My ninth park was Shenandoah National Park in Virginia. We went there a few weeks ago, right before school started back. This park, while small (as most of the parks on the east coast are), has the highest concentration of black bears in the country. The ranger we spoke to said that at any given time there are between 400
and 600 bears inside the boundaries of Shenandoah. Unfortunately, we made the trek up there during a rainy weekend. Bears don’t like to get wet, so they were all under things to keep dry. My only goal on this trip was to see a bear, but that didn’t happen.
Shenandoah was one of the parks that came around in the 1930s. Much of the road that runs through it as well as the retaining walls was built by the Civilian Conservation Corps (CCC), which gave young men jobs during the Depression so they could help their families. All of these original walls are still there. as strong and beautiful as ever. Shenandoah is also home to Rapidan Camp, which was the presidential retreat prior to the building of Camp David in Maryland. Visitors to the park can walk through Rapidan Camp and even go in some of the buildings; others are accessible only by ranger-led tour. We didn’t visit Rapidan–it was a long walk and as I mentioned, most of the weekend was rainy.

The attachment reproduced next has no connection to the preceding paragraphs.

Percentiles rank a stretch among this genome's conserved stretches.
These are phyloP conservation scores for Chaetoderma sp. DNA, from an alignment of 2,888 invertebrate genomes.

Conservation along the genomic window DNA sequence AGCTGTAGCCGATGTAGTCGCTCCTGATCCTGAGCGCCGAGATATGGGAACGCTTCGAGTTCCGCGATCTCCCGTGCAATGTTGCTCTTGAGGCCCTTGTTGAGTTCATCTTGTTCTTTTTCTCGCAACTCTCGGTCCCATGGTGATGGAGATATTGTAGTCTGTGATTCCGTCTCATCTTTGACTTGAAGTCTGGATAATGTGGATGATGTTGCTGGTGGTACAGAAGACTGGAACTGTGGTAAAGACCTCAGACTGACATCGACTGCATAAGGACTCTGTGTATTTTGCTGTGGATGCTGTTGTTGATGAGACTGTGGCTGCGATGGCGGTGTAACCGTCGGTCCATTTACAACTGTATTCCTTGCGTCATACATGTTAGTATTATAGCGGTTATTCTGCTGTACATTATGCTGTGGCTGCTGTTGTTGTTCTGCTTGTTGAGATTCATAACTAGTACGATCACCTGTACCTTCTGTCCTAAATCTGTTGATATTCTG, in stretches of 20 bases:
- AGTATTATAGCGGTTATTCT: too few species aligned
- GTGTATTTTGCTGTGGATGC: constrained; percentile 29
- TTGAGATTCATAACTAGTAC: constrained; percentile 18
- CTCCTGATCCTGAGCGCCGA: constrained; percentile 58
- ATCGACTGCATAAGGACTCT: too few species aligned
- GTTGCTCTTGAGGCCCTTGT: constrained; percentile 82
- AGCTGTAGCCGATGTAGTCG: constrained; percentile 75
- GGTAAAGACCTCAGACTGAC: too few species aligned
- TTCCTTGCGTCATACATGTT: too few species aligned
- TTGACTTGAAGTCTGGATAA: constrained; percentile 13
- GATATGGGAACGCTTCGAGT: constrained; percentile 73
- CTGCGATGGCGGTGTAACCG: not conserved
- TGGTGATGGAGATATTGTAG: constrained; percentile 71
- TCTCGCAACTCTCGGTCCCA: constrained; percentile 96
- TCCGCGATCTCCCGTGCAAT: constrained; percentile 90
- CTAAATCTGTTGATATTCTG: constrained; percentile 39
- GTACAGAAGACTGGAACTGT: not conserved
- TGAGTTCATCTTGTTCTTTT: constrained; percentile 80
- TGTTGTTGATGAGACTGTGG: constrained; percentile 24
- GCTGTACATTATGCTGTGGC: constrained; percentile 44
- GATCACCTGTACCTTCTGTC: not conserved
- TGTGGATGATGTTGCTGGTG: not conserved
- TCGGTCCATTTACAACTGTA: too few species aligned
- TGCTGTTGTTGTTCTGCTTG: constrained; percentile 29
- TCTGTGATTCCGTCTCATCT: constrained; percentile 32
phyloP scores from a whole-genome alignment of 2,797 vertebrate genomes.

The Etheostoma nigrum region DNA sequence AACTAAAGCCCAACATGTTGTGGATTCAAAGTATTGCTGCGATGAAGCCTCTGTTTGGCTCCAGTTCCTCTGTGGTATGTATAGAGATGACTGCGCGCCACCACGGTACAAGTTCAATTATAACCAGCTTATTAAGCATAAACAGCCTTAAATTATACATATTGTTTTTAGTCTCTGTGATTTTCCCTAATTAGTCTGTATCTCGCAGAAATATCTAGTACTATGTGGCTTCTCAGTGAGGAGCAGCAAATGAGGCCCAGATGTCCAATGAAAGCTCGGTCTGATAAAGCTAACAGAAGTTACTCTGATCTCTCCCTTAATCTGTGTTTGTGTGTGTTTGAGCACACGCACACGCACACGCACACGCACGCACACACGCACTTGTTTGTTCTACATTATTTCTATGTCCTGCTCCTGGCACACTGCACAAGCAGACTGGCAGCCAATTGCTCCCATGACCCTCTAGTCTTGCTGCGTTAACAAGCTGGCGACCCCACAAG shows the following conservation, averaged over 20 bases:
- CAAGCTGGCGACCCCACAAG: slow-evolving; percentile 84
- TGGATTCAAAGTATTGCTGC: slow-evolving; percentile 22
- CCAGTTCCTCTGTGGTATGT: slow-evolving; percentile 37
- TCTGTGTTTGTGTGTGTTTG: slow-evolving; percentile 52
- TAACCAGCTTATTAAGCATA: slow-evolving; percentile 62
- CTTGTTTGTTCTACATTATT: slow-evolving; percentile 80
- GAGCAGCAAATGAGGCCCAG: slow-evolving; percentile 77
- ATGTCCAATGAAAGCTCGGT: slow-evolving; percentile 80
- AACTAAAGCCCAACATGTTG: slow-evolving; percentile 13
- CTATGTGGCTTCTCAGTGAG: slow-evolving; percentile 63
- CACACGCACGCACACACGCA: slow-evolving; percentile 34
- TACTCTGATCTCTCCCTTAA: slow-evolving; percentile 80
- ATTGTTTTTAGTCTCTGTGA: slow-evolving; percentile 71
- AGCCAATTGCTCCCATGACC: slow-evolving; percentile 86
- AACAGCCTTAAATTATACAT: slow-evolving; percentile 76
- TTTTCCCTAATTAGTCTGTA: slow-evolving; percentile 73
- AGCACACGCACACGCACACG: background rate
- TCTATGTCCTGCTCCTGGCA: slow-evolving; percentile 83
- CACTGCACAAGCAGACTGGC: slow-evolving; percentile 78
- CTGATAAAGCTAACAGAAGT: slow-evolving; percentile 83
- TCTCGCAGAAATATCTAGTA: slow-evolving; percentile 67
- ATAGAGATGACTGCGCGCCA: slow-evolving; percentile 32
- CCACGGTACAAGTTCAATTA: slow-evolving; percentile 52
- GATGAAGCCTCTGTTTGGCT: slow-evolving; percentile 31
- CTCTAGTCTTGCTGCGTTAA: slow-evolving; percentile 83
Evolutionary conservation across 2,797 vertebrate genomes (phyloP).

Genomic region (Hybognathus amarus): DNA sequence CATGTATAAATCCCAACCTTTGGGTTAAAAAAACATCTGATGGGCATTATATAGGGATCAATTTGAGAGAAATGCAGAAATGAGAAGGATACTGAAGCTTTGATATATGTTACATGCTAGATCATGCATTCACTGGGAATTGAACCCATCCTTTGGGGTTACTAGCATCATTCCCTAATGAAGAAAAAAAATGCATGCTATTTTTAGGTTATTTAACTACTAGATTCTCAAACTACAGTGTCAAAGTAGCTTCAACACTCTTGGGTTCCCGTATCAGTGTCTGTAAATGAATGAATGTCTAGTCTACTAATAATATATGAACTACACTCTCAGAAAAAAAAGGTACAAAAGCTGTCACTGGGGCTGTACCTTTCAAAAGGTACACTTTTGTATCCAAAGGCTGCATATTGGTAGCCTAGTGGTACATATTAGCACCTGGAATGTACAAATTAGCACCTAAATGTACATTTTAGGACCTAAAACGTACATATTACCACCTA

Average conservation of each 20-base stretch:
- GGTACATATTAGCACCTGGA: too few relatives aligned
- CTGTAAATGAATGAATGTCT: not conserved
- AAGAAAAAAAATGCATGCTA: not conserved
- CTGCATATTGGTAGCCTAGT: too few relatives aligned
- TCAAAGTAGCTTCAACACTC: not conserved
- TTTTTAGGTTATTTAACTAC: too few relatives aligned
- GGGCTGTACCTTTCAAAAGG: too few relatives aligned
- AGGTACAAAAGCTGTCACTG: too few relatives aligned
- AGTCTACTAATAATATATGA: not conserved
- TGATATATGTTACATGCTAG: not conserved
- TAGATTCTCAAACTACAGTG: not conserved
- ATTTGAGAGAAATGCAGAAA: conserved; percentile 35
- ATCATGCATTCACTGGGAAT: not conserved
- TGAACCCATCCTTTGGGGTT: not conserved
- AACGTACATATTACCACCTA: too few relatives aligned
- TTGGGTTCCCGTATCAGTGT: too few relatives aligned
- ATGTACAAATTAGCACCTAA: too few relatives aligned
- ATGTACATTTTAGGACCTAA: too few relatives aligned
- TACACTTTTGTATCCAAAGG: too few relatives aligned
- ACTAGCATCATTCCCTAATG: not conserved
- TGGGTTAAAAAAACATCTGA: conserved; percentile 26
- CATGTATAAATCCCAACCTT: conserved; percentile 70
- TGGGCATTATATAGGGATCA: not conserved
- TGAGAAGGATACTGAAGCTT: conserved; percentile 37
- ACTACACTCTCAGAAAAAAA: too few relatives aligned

We did hike despite the rain. I have to say that the hikes in this park were not my favorites. One of them was up a very long trail to what was supposed to be the best view in the park. It was raining the entire hike, but we were too hot in our raincoats, so we just got wet. We got to the top to see the view to find a very thick fog. I just sat down on a rock and laid my head on my knees. It was the most disappointing thing.
The second big hike we did was to a waterfall. I will never again make the mistake again of going on a trail where you hike down before you hike up. I’m pretty out-of-shape, and at one point on the way back up by heart rate was 140 beats per minute. The hike was nice and the waterfall was beautiful, but if I ever hiked it again I would need to some serious exercising beforehand. I would absolutely rather go up to a view then down to one. It was pretty steep, to the point that we would stop every 300 feet or so because we couldn’t breathe.
Shenandoah is #8. Not because I disliked it, but I spend a lot of time in the mountains already, so I think it just didn’t feel like a unique place to me. It has way more bears, but in general the views are similar and the types of hikes are as well. My next stop is Great Smoky Mountains National Park, so I’ll be interested to see if I feel like it’s just more of the same as well!